I paint abstract oil paintings on canvas or on paper because that how I like to paint, and because abstract expressionism and gestural painting is really what art is about. It is pure unadulterated painting. Sometimes, however, I wonder whether I should paint realistically. I have the ability to do so (see the picture attached hereto), and sometimes it's fun, but I find no real gratification in it. Should I paint realistically anyway? Isn't that what people want? I often think about what would have happened if Picasso's mother had said “Pablo, you paint realistically so well, why do you paint these funny pictures? Paint a realistic picture,” and he had followed her advice. Same thing with Jackson Pollock and Joan Mitchell. So, painting abstract pictures is a good thing.
But sometimes self doubt creeps in. There are two questions that need to be answered: 1) does abstract painting requires any artistic skill? and 2) even if it requires skill, why abstract and not realistic?
As to the first question, the type of painting I do is often criticized for being childish. People say that their kid could do that, or that they themselves could do it. They point out that chimps and elephants (and even horses) have been taught to paint. Or upon looking at a painting they ask the penetrating question “what is it supposed to be?” If these criticisms are valid, and what I do could be done by a chimp, then I should not do it. Are these criticisms valid? No.
For one thing, their kid could not do it. Yes, their kid makes scribbles and abstract looking pictures. But this is because that is all the kid knows how to do. The kid is really trying to make a realistic rendition of something, but fails. I can tell whether a kid has painted a particular picture, or whether an artist has done it.
The critics themselves cannot do it. Go ahead, try. You will end up with a giant mess – something sloppy and ugly. Even if you are an artist (a real artist) and you usually paint realistically, it is unlikely you could do a decent job on an abstract. I submit that you would not be able to abandon realism, and that imagery will always creep in.
Now about animals that “paint.” Yes, they are very intelligent critters, and they can hold a brush and can be shown how to paint, and even perhaps (accidentally) produce something interesting. There has to be, however, guidance from their masters. When is it done? (when the master takes away the canvas) What colors do they use? (the ones provided by the master) What size brush? What kind of brush? Oil or acrylic? Here is the big difference between man and beast: the chimp and the elephant did not think of painting or of creating art on their own, neither could they. I am not aware of any artwork created by these animals that has been discovered in the wild. They simply do not know or understand what they are doing. They could not paint a portrait of a person or draw an apple. They do not paint abstractly by choice, but because their brains do not know any other way to paint; they are randomly spreading paint on the canvas without a thought to anything else.
Moreover, the paintings I have seen made by animals lack composition. Even Pollock's “all over” paintings had composition or, if lacking it, the lack was an intelligent act of the artist. This notion simply does not exist in the minds of babes or of monkeys. When I paint, I am always thinking about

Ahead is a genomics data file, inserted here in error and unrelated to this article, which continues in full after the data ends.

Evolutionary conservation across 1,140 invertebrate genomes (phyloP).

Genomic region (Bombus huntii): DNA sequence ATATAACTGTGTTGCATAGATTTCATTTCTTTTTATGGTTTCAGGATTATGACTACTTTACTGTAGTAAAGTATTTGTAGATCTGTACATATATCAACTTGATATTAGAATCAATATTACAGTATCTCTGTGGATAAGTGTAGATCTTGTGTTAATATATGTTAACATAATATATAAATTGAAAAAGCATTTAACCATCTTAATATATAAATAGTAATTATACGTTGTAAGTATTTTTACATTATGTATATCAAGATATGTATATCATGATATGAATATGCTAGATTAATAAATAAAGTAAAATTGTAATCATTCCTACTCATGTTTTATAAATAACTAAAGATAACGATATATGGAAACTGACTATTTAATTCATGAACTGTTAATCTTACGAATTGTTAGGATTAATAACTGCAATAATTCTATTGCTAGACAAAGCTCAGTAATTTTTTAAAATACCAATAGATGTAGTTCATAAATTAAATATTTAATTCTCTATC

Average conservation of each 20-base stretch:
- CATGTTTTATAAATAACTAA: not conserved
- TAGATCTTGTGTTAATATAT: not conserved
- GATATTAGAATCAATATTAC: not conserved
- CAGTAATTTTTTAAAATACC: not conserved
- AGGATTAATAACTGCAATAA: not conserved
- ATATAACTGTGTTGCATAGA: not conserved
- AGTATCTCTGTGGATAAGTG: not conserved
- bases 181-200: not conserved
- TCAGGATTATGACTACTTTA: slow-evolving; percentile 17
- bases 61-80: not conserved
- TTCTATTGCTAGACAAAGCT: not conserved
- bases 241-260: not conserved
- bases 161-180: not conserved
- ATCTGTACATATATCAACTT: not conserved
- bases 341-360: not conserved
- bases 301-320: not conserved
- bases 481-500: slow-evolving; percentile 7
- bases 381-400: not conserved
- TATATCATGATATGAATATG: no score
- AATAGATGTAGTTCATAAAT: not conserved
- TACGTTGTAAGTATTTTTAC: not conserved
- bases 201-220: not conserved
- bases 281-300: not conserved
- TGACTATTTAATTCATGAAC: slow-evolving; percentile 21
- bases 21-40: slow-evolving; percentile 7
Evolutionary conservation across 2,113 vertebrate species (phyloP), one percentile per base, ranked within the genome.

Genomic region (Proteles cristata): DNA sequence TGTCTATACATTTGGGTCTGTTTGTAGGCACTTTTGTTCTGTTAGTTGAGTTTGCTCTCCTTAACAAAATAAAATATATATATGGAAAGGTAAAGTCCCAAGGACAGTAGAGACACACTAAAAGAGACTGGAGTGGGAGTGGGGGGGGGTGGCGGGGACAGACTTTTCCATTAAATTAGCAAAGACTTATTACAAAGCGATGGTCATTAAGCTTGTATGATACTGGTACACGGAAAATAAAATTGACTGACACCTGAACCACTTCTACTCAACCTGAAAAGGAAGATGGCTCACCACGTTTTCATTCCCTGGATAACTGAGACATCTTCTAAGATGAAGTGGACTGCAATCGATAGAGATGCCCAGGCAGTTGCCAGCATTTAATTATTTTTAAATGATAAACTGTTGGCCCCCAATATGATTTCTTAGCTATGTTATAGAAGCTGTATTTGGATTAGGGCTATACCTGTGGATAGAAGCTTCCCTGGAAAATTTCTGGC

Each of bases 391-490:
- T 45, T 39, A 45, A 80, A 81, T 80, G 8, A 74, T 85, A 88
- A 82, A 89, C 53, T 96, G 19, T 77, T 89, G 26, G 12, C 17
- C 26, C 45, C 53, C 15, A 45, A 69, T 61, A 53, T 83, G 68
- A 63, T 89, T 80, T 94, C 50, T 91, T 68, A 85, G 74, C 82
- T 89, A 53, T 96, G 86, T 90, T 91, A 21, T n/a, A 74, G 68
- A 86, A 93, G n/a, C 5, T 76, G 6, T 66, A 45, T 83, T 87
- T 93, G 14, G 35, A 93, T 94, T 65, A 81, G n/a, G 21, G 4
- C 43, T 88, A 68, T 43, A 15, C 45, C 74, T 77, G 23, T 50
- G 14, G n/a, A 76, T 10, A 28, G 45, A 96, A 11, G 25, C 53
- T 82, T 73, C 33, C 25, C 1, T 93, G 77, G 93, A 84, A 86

what should happen next to the painting. What color would balance it?; should there be a large area of color, as opposed to complex brush strokes?; is it done?; what would make it better?; What if I took this out?; should this blue rather than yellow? To even ask these questions, and to come up with answers, requires artistic skill and training, or at least a human brain.
So, if animals and babes are only capable of producing random blotches of color knowing not what they do, then why make a big deal of it? Great, you taught a chimp to hold a brush and smear paint. You could teach him to type (i.e., randomly punch the keys), but would that make him a writer? Put him in front of a piano and let him bang the keys – is he a modern composer? No and no. The sole purpose, then, of giving a chimp a brush and sitting him in front of a canvas is to insult abstract artists. “Hey look, that there monkey can paint as good as you; hardi har har.” (By the way, I know that a chimp is not a monkey, and I know that it should be “well,” not “good,” but I'm making fun of these people, dig?)
Having thus established that abstract painting requires artistic skill, and taking for granted that I have the skill to paint realistic paintings as well, we come to the central question posed here: then why paint abstract pictures?
Because in abstract art, particularly the kind I usually do (which contains no imagery) the viewer takes away from the picture what they will. I am not talking about those among you who do not like or appreciate abstract art; these pearls are not for everyone, as I am fond of saying. If you appreciate abstract art in the first place, an abstract picture can evoke emotion and thought simply by the arrangement of color and form. They instill feelings without requiring the viewer to make any analysis, or to even understand why. In fact, it would be a waste of time to analyze any of my pictures to find any meaning or symbolism. You can say that a painting reminds you of this or that, or that it makes you feel a certain way, but don't bother to analyze them – there is nothing there. There is only the purely human activity of painting colors and forms onto a canvas.